Self-described recovering attorney Lori Alper had had it with composting, and it wasn’t just the smell.

“The fruit fly problem was so awful last year that I ended up leaving the composting pail on our back deck for most of the winter,” she wrote in her blog on green living. “I need a composting vacation.”

But Alpert went back to composting, solving her problem by emptying her kitchen compost pail into her outdoor compost bin every day. That took care of the fruit flies (and the smell). “It’s amazing how I’ve reduced the amount of garbage we throw away by composting our kitchen food waste,” she concluded.

Related: How to Compost Without Attracting Pests

Many people who do indoor composting have gone through a similar phase: You may need to tinker with your system until it works for you, but once you solve the initial problems, you’ll be amazed that you ever threw away your kitchen waste.

Indoor compost anywhere

Done right, you, too, can do all your composting indoors without flies or smells.

The great thing about indoor composting is that you can do it anywhere, from a New York City apartment to the suburbs of Bozeman, MT. Plus, if you live in bear country, you won’t have to worry about attracting the big guys (and other varmints, including skunks) with outdoor compost. Here are the basics:

Find the right container. You’ll need a pail, bin or garbage can with adequate moisture, the ability to retain heat and enough air flow to decompost your organic leftovers when composting indoors. You can find a bin for indoor composting at your hardware store or gardening supply outlet; The Container Store and similar stores also offer a variety of attractive compost pails.

Go meatless.Some beginning composters throw meat scraps, grease, cooked food and dairy into their indoor compost bins, realizing their mistake only after a peculiar odor pervades their kitchen. Stick to fruit and vegetable waste, and sprinkle an inch or two of sawdust on top. Done correctly, indoor composting shouldn’t smell at all.

Mix browns and greens. You also need to mix “green” food waste with “brown” waste. Brown materials provide carbon and include things like woody clippings and paper, pine needles, dry leaves, pruned shrubbery, soiled paper, newspaper and wood chips. Greens produce nitrogen and include fruit and vegetable waste, grass clippings and coffee grounds. Some experts suggest a two to one ration of browns to greens, but a 50/50 mix is fine, too. Moisten the dry material so that it’s damp and empty the bin into your garden once you have composted soil.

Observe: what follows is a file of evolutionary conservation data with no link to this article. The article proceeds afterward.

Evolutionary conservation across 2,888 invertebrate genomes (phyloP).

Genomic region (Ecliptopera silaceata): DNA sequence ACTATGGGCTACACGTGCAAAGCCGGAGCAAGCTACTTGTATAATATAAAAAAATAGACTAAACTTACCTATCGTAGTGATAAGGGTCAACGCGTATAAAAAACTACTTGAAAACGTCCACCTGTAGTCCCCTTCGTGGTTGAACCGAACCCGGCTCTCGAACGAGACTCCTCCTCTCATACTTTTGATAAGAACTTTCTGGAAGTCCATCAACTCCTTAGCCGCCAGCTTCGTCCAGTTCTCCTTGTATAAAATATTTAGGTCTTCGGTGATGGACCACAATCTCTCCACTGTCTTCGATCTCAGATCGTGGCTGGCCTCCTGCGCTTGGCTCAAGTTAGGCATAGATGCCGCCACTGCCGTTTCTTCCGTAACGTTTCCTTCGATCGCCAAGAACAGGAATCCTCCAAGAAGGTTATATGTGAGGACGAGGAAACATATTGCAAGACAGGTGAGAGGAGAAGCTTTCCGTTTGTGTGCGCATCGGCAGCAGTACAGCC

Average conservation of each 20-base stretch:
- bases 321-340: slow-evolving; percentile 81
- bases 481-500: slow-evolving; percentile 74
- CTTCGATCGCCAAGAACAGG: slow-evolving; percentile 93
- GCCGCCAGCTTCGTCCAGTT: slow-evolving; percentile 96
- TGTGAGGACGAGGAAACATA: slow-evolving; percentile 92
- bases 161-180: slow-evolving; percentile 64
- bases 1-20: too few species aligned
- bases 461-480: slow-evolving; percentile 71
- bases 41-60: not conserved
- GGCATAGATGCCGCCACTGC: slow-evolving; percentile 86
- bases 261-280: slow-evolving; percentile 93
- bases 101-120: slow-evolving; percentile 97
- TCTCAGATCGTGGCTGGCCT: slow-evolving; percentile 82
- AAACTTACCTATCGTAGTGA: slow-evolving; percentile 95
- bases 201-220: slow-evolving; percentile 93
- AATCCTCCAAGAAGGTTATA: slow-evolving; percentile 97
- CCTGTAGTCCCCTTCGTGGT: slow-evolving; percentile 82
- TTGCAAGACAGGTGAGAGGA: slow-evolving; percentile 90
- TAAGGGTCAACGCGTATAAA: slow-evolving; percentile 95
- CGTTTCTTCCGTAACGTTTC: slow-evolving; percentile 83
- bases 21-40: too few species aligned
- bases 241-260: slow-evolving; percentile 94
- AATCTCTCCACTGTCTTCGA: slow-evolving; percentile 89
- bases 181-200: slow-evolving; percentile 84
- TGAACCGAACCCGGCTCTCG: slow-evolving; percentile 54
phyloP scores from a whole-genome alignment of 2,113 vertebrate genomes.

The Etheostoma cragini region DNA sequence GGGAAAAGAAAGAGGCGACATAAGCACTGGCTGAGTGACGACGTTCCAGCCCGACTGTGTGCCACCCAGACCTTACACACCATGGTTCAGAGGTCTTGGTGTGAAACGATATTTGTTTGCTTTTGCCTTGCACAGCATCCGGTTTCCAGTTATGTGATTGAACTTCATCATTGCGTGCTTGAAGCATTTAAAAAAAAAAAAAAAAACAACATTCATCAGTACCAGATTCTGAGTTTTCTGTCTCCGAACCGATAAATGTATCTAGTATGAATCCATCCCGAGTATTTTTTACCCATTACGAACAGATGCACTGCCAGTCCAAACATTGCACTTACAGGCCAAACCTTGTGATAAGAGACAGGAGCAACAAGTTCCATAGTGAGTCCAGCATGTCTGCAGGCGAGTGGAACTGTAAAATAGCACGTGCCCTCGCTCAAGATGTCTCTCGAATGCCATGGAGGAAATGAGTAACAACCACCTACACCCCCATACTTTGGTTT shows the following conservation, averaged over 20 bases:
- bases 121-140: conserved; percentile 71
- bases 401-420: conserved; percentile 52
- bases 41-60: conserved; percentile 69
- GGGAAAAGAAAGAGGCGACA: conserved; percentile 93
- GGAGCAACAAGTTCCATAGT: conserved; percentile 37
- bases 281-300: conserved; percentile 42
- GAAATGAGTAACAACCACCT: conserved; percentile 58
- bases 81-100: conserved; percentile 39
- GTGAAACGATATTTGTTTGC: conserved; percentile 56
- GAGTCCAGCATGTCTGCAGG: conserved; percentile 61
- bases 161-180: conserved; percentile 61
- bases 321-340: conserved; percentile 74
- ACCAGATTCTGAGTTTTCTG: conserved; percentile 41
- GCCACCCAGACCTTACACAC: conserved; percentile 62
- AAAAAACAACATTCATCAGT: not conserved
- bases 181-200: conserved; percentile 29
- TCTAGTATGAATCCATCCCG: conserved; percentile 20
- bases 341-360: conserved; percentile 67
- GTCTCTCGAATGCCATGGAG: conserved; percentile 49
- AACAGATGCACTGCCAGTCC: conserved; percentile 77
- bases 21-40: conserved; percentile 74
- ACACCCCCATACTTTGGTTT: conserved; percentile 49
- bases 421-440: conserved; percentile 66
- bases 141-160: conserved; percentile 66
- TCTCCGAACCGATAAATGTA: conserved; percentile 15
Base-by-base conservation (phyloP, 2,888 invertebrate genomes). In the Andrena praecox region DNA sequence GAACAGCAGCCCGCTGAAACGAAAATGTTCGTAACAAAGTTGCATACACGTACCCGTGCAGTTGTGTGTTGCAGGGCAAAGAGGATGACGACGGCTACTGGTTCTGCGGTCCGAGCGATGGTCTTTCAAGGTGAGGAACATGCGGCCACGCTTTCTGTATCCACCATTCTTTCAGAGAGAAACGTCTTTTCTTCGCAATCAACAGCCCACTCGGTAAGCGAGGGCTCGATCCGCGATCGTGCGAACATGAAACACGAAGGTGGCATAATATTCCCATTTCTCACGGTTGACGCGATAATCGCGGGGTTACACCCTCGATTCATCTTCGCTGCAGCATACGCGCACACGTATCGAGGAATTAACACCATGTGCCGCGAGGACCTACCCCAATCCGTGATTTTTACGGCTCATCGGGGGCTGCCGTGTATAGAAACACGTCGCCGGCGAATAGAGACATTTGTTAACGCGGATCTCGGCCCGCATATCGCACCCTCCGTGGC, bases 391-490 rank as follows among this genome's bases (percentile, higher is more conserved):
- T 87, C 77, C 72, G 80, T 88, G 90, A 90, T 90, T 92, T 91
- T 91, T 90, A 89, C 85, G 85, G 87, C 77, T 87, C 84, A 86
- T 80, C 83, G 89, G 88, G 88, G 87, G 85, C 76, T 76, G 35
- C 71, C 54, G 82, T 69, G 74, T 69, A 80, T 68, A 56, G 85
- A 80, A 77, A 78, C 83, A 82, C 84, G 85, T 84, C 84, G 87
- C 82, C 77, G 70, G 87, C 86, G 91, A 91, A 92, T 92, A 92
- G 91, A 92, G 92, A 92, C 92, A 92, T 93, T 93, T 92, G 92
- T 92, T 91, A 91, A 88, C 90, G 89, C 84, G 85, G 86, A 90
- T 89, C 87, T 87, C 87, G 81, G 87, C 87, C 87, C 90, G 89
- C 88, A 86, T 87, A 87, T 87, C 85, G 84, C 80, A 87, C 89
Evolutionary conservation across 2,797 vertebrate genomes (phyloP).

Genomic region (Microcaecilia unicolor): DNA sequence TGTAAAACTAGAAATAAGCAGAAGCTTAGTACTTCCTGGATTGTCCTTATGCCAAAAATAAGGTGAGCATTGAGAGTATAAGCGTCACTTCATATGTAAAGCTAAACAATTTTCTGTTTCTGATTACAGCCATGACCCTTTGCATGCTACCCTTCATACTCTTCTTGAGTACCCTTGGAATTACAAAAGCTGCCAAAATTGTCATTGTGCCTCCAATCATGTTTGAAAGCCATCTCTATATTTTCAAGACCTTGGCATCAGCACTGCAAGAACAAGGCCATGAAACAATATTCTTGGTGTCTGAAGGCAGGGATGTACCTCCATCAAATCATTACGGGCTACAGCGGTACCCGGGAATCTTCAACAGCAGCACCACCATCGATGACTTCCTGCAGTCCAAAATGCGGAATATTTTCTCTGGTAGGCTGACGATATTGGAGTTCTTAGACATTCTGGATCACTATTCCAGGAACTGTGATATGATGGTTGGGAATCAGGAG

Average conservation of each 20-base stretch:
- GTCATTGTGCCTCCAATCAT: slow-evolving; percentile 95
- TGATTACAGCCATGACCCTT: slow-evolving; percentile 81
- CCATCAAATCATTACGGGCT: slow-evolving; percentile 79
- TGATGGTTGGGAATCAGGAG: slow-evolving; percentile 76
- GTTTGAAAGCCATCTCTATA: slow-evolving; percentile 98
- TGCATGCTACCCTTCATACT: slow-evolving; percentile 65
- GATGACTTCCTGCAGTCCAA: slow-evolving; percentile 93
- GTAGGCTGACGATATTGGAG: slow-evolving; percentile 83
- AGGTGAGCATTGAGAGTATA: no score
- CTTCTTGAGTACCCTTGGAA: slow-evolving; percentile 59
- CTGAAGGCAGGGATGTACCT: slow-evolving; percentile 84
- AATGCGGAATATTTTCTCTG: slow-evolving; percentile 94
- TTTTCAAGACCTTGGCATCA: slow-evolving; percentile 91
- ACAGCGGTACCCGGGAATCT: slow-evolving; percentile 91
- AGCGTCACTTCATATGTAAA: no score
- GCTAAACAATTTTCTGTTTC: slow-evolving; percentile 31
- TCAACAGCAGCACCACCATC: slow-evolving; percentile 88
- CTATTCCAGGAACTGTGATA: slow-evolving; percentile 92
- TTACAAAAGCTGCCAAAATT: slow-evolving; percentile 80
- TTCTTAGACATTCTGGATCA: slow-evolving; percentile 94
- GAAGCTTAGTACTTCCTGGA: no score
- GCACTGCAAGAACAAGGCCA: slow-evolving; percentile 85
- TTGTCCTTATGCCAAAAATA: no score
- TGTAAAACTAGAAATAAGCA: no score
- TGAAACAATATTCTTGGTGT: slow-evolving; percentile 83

Related: How to Create An Allergy-Free Garden

Worm your way into composting. Worm composting is often done in kitchens with as little as one cubic foot of space. Since the worms produce compost more efficiently through their castings (or poop), this is a good solution for composting food waste indoors. According to Seattle Tilth, a nonprofit dedicated to organic gardening and urban ecology, here’s what to do:

  • Purchase a worm bin at the local hardware or gardening supply store or make one from wood or plastic. The worm bins should be at least one foot deep with a tight-fitting lid and have holes in the bottom for drainage.
  • Fill the bottom with bedding (leaves, newspaper, straw or shredded cardboard), moistening them first so they’re damp rather than soaking wet.
  • Add about a pound of worms and then bury food scraps in the bedding (make sure there’s at least an inch or two of bedding on the top.)
  • Discourage fruit flies by keeping a sheet of newspaper or plastic on top.
  • Remember that worms get hot, too. Make sure your worm bin is in a cool, shady place: The worms will die off if the bin dries out or if it gets too hot or too cold.

Red wiggler worms, or Eisenia fetida, are ideal for indoor composting. They break down material faster than regular garden worms and are usually available at garden stores. They also produce a richer compost than compost sans worms.

Since the worms effectively do the compost stirring for you, it cuts down on that chore. Just be careful not feed them things like salt, citrus and inorganic material such as tin foil. Take care of your worms, and you’ll have good, rich compost in about five weeks.

Related: Urban Gardeners: Are You Growing Produce in Contaminated Soil?

Kathryn Olney is a freelance writer and editor who has served as a reporter and editor for California, San Francisco and Mother Jones magazines.